If you're seeing this message, it means we're having trouble loading external resources on our website.

If you're behind a web filter, please make sure that the domains ***.kastatic.org** and ***.kasandbox.org** are unblocked.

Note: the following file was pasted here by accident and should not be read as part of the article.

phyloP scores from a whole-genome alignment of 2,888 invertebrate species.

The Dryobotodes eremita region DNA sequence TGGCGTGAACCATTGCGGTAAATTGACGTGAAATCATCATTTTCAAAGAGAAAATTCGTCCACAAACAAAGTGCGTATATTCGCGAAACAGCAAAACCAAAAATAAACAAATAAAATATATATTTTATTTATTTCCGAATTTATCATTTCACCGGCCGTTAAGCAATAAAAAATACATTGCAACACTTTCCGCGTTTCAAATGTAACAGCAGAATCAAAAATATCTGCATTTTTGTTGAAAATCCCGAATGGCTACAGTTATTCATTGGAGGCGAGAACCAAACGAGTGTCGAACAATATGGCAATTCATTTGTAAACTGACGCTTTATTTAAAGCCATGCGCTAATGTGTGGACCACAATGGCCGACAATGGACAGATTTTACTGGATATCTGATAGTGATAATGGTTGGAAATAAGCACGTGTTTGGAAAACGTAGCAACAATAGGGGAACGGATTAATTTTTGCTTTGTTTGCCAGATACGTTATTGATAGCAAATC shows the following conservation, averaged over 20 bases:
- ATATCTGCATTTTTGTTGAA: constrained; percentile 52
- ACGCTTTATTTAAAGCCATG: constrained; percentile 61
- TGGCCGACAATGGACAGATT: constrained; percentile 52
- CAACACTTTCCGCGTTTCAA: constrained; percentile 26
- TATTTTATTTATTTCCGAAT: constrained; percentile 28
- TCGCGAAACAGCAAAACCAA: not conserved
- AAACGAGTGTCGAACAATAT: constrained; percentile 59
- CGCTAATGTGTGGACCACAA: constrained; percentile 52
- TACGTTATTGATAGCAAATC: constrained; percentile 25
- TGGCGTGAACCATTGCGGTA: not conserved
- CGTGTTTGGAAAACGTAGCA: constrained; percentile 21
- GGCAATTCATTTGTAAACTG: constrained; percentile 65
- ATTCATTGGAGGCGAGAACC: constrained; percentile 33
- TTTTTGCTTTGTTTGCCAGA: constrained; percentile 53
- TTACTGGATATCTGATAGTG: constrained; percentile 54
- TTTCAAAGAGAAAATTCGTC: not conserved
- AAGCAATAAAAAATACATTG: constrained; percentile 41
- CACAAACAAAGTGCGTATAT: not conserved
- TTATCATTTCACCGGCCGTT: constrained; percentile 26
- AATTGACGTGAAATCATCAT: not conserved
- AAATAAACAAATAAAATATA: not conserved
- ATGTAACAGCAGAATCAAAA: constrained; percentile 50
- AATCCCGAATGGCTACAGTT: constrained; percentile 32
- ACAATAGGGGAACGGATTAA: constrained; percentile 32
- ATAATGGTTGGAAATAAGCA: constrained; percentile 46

Main content

Current time:0:00Total duration:15:08

AP.CALC:

LIM‑8 (EU)

, LIM‑8.C (LO)

, LIM‑8.C.1 (EK)